There is an article in the New York Times today about the quest to increase the number of people who qualify for Lap-Band surgery by lowering the BMI requirement. The hero of our quest? Why the manufacturer of the Lap-Band, of course: Allergan. The change being sought would more than double the number of potential consumers.
Under the current rules, in order to qualify for the surgery, one must have BMI (Body Mass Index) of 40 or greater if no “obesity related health problems” exist. If you are lucky enough to suffer from an “obesity related health problem” then you can get this surgery if your BMI is greater than 35.
The proposed change would lower these numbers to 30 for those with health problems and 35 for those without.
I would have qualified for Lap Band at my starting weight of 287 pounds. At my height of 5’8″ I had a BMI of 43. I can’t say I’ve ever had an “obesity related health problem” except perhaps some mild depression, which probably doesn’t count.
When my BMI got to 35, I weighed 230 pounds. Simple diet and exercise for 9 months got me there. I most certainly had no health problems then. In fact, I think I was just starting the Couch to 5K Running Program.
Here’s what I don’t understand about Lap-Band or Gastric Bypass: the reason you lose weight is because you are forced to eat less. So why not simply choose to eat less and save the money, pain, and whole bloody cutting your body open and sewing it back together thing?
I understand that some people have a compulsion to eat. Some people have a compulsion not to eat. Some people have a compulsion to inject heroin into their systems every day. All of these will most likely kill you eventually, but that isn’t part of the picture when you’re in the grips of that kind of obsession. I really do understand that and I don’t doubt there are people for whom these surgeries are life-saving when there is no other option.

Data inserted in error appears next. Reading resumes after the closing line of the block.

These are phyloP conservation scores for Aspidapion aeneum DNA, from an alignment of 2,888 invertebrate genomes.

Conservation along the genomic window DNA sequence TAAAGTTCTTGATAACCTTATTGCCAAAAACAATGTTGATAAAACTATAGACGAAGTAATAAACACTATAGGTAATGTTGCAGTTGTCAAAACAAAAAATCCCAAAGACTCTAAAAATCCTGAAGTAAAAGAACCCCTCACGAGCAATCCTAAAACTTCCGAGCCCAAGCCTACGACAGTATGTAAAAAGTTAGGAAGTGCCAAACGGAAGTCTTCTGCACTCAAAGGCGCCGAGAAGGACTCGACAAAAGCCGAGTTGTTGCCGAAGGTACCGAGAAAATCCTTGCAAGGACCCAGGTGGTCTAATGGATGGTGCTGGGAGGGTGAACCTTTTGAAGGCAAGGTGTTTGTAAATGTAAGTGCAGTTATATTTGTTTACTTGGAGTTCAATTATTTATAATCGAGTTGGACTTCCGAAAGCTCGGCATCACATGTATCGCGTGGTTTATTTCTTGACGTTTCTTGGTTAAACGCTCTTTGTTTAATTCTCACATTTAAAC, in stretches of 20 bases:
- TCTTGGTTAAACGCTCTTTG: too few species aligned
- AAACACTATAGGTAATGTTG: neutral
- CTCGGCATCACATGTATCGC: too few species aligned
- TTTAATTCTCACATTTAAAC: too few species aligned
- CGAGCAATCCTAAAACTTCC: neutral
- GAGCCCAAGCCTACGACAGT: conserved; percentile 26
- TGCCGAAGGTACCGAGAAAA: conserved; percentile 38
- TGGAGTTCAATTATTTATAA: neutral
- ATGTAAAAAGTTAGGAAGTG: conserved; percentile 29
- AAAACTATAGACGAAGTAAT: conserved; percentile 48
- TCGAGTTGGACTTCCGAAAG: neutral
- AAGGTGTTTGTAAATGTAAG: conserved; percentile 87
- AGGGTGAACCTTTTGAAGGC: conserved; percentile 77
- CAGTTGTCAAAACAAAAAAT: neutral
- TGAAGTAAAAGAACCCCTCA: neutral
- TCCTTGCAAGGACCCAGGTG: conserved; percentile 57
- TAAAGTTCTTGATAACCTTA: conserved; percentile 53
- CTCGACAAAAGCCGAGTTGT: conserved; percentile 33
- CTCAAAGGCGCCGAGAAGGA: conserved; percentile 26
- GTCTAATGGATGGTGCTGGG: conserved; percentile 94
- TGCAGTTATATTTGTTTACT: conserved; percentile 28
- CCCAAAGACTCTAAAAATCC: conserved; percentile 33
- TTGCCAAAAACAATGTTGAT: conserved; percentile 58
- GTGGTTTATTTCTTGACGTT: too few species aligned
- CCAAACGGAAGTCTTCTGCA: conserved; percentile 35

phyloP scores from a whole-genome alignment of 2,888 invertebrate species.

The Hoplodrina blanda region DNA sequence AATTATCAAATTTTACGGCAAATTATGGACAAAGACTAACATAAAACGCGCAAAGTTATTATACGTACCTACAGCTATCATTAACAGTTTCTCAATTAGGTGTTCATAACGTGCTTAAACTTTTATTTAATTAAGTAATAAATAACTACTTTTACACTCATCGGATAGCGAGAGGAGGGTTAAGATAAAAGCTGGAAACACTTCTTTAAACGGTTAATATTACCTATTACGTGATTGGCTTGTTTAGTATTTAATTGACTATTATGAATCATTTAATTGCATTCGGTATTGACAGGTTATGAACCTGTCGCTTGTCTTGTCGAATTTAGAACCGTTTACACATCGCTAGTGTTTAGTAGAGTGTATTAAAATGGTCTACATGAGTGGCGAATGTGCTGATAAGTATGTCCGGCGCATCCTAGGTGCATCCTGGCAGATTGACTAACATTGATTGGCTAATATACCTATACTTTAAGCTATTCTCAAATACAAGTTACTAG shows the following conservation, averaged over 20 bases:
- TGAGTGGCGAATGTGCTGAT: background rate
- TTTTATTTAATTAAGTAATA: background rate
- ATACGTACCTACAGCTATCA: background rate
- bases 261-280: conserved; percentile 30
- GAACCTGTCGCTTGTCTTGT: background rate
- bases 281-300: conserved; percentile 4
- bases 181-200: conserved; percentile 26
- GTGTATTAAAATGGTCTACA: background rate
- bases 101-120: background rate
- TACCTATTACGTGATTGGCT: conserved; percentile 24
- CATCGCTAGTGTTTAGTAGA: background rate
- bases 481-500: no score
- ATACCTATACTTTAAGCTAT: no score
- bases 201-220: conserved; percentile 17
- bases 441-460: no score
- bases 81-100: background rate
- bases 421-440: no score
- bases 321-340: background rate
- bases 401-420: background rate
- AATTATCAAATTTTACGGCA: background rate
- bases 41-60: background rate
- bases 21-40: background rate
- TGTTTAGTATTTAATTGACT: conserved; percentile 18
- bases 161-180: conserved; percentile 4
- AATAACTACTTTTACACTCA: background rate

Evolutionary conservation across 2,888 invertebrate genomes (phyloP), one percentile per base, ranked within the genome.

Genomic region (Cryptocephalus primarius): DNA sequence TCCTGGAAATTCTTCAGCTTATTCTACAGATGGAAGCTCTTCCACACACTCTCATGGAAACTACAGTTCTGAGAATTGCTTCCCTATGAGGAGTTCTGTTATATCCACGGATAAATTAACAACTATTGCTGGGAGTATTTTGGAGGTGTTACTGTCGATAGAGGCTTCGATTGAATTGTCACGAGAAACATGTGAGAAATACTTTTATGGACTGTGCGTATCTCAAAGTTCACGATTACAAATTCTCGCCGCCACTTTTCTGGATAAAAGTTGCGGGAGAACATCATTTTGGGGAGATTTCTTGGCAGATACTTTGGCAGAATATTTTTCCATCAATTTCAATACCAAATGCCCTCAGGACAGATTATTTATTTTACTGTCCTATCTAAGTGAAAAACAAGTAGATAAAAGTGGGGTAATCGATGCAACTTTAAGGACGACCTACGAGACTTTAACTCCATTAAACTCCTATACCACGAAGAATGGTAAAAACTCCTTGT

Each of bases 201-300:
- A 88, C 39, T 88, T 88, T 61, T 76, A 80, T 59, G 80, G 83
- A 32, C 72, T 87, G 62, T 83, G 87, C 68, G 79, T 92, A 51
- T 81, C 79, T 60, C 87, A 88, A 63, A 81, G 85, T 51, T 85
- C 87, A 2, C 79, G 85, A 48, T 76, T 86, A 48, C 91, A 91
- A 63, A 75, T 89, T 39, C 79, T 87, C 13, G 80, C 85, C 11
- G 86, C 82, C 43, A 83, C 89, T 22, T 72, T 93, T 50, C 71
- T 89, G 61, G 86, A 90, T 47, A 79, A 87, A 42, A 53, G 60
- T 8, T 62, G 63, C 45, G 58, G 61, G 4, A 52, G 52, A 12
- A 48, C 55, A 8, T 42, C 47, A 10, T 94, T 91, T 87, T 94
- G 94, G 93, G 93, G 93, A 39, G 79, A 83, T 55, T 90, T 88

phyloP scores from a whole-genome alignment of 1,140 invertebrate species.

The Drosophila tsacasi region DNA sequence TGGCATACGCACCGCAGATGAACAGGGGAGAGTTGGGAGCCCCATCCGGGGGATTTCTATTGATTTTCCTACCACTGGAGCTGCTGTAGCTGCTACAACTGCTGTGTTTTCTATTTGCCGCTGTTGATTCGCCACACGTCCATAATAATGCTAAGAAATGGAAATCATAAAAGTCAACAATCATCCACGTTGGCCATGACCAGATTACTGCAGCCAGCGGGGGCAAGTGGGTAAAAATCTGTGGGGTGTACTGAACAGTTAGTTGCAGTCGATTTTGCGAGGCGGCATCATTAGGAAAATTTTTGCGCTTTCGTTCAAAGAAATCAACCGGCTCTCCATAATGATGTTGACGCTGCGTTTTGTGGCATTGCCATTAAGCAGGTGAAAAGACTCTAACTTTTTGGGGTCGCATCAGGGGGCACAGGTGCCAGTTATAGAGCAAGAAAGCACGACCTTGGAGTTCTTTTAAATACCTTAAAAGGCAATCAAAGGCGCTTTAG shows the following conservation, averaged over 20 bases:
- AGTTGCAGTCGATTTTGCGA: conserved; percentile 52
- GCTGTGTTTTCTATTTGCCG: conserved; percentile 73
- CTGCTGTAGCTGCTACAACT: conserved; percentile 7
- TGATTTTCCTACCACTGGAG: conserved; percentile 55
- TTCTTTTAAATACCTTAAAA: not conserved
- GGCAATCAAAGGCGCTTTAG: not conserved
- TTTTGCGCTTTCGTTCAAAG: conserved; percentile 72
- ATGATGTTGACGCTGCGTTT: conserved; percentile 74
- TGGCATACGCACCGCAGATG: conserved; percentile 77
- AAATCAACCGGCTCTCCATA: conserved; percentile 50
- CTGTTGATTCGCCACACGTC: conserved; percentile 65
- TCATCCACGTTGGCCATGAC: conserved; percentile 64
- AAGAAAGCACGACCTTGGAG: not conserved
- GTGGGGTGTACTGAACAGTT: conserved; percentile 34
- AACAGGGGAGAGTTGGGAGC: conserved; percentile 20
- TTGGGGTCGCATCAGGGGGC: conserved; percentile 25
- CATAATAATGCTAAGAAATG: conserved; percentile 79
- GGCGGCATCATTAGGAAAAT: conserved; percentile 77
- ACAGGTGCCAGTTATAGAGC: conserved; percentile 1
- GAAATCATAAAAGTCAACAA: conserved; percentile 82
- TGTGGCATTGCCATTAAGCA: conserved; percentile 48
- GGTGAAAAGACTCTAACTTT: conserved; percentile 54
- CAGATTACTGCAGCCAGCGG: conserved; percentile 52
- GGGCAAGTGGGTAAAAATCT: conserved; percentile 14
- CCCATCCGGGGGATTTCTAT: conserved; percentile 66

But is being 50 pounds overweight really life-threatening in the first place? How about 20? 10? At more than 100 pounds overweight, I never even considered any of these surgeries. I knew how to lose the weight. Eat less. Exercise. Doesn’t everyone know that? I only had to choose to do it.
And how is the BMI chart a good criteria for whether or not you qualify for these types of things? The BMI chart is just plain inaccurate for anyone with more muscle mass than Mary Kate Olsen, anyone short, or anyone tall. Oh, and it over-predicts obesity (as measured by body fat percentage) in African Americans.
Have I mentioned recently that my BMI is currently 26? But my body fat percentage (as measured by calipers) is 22. I’m just saying.
Obesity is not a disease and we need to stop approaching it as such if we’re ever going to do anything about it (although honestly you have to wonder if maybe there are interests that would like us to remain obese… the food and diet industries, or companies like Allergan, to name a few)
Diabetes, heart disease… these killers aren’t “Obesity related health problems.” They are “Lifestyle related health problems.” They are caused by our over-sugared, over-fried, nutrition-less Western diet. They are caused by our complete and utter lack of physical activity.
You don’t need surgery for this. We need education, patience, and determination. You can get so much more from the journey than you get from the weight loss. Trust me. If you allow yourself to change, the weight loss is your lifestyle-related reward. Along with many other things, like cardiovascular health, better sleep, mood improvement, and a whole host of positive benefits.
Is surgery really more appealing than exercise? I guess for many, the answer is yes. And if the FDA approves the change, a lot more people can avoid the gym.